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J Child Psychol Psychiatry. 2011 Aug;52(8):878-88. doi: 10.1111/j.1469-7610.2011.02397.x. Epub 2011 Mar 16.

The impact of prenatal maternal risk, fearless temperament and early parenting on adolescent callous-unemotional traits: a 14-year longitudinal investigation.

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  • 1Department of Psychological Science, Birkbeck, University of London, Malet Street,London, WC1E 7AX, UK.



Proposals have been submitted to the DSM-V for the addition of a callous-unemotional (CU) specifier for conduct problem (CP) youth (CP/CU). While the addition of such a diagnostic category may aid in the identification of homogeneous CP subtypes, evidence on risks for the development of CP/CU remains limited. The present study sought to examine the extent to which CP/CU in early adolescence could be differentiated by family- and child-based risks from pregnancy to age 4 years.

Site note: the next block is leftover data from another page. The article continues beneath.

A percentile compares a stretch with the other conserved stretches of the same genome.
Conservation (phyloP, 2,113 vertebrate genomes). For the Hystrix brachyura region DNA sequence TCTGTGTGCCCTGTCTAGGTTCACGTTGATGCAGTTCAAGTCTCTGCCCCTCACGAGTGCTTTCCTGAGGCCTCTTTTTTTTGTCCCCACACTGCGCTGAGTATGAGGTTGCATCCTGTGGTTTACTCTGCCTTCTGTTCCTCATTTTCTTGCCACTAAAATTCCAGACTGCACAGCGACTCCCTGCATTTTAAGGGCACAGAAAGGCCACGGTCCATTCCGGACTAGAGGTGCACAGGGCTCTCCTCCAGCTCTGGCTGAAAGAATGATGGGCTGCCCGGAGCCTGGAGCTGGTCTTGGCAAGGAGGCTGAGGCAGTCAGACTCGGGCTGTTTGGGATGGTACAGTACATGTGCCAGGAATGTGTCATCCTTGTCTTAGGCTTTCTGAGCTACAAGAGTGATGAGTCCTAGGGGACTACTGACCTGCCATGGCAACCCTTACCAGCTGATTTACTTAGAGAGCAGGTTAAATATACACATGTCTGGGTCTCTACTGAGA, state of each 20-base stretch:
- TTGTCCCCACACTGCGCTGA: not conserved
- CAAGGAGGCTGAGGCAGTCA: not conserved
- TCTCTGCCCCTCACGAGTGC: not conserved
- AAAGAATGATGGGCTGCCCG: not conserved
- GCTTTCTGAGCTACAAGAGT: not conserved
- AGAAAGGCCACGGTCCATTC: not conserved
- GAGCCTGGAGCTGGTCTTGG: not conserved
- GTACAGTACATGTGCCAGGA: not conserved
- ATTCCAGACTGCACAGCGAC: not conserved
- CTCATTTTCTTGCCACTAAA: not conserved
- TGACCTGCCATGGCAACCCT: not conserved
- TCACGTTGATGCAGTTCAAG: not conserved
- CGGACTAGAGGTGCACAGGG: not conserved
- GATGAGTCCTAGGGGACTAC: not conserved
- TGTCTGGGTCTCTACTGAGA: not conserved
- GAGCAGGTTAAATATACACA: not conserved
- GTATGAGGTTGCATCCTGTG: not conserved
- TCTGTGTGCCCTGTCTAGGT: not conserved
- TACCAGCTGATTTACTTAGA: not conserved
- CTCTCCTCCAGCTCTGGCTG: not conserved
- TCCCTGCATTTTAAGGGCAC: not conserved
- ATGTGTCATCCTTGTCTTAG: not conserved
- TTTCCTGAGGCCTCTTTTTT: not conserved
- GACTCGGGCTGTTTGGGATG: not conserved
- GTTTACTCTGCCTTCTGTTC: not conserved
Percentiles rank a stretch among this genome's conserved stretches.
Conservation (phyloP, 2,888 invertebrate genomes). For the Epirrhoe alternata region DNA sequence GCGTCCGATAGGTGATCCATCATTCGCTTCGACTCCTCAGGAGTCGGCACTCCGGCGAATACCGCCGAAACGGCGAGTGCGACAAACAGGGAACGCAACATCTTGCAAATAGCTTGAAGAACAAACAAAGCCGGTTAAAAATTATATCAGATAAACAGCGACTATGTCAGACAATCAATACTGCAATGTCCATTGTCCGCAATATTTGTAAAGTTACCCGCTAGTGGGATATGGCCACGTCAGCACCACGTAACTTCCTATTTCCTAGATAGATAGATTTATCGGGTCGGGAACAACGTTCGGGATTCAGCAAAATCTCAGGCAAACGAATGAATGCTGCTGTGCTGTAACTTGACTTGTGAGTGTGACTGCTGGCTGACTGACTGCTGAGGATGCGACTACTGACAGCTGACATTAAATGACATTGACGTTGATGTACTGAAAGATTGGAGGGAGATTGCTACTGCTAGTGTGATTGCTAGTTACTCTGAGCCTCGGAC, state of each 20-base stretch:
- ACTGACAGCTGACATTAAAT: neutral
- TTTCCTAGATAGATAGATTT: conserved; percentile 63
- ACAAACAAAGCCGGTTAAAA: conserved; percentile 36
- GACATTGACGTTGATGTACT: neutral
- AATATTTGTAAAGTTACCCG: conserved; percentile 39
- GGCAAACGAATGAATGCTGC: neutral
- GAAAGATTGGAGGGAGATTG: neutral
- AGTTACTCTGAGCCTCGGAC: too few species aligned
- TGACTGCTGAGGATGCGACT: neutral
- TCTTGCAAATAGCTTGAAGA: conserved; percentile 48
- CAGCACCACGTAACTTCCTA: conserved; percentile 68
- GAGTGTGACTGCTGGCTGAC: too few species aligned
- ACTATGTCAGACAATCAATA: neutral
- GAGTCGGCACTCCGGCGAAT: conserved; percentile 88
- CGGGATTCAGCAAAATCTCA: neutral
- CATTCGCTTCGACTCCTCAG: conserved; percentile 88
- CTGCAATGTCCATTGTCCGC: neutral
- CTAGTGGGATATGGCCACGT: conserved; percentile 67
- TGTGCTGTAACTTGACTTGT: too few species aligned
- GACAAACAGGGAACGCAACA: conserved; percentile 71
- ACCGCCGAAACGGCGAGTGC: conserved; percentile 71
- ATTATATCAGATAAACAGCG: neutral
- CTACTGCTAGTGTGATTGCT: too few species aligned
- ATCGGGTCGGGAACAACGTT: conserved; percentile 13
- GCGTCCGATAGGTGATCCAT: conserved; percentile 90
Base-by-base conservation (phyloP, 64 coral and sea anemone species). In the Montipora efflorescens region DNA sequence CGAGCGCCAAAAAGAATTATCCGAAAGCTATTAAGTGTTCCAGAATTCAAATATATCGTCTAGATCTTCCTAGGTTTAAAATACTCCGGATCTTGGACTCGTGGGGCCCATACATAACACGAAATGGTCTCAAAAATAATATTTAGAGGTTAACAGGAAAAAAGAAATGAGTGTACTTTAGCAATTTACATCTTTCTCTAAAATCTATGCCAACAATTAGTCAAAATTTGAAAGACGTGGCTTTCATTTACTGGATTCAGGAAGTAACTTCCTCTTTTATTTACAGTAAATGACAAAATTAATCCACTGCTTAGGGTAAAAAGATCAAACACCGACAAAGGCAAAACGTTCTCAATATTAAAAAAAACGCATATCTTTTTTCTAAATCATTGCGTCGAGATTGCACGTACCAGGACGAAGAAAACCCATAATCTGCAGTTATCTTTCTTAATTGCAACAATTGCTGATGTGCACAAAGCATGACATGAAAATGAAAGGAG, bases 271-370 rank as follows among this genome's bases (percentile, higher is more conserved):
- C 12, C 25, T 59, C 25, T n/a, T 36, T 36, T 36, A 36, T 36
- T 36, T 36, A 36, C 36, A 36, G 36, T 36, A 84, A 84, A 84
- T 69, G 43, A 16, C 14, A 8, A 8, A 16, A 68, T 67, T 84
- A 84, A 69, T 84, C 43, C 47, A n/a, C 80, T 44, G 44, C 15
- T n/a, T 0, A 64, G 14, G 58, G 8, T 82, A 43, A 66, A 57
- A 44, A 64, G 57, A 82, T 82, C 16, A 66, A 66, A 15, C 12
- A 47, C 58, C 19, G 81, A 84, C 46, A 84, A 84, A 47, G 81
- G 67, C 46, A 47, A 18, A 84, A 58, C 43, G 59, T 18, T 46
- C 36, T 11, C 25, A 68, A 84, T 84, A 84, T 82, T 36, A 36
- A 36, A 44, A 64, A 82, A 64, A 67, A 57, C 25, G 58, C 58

Using data from approximately 7,000 mothers and their offspring (51% male) participating in the Avon Longitudinal Study of Parents and Children, the authors examined maternal prenatal risks (psychopathology, criminality, substance use), child's fearless temperament (age 2 years) and harsh and warm parenting (age 4 years) as predictors of CP and CU at age 13; then used follow-back analyses to explore pre- and early post-natal risks in more detail.


Maternal prenatal risks increased fearless temperament and CP and CU. Fearless temperament was also prospectively associated with higher levels of early adolescent CP and CU, above and beyond parenting and prenatal maternal risks. Follow-back analyses showed fearless temperament in boys manifested as lower response to punishment cues, while for girls this temperament was indexed by boldness toward novel situations and strangers, particularly for CP/CU youth.


The current findings suggest that (i) maternal prenatal risks and fearless temperament showed a dose-response relationship with CP and CU (i.e., higher clustering of risks tended to relate to both higher levels and the co-occurrence of CU with CP), and (ii) intervention programs that aim to improve behavioural outcomes may consider targeting specific temperamental features in both boys and girls.

© 2011 The Authors. Journal of Child Psychology and Psychiatry © 2011 Association for Child and Adolescent Mental Health.

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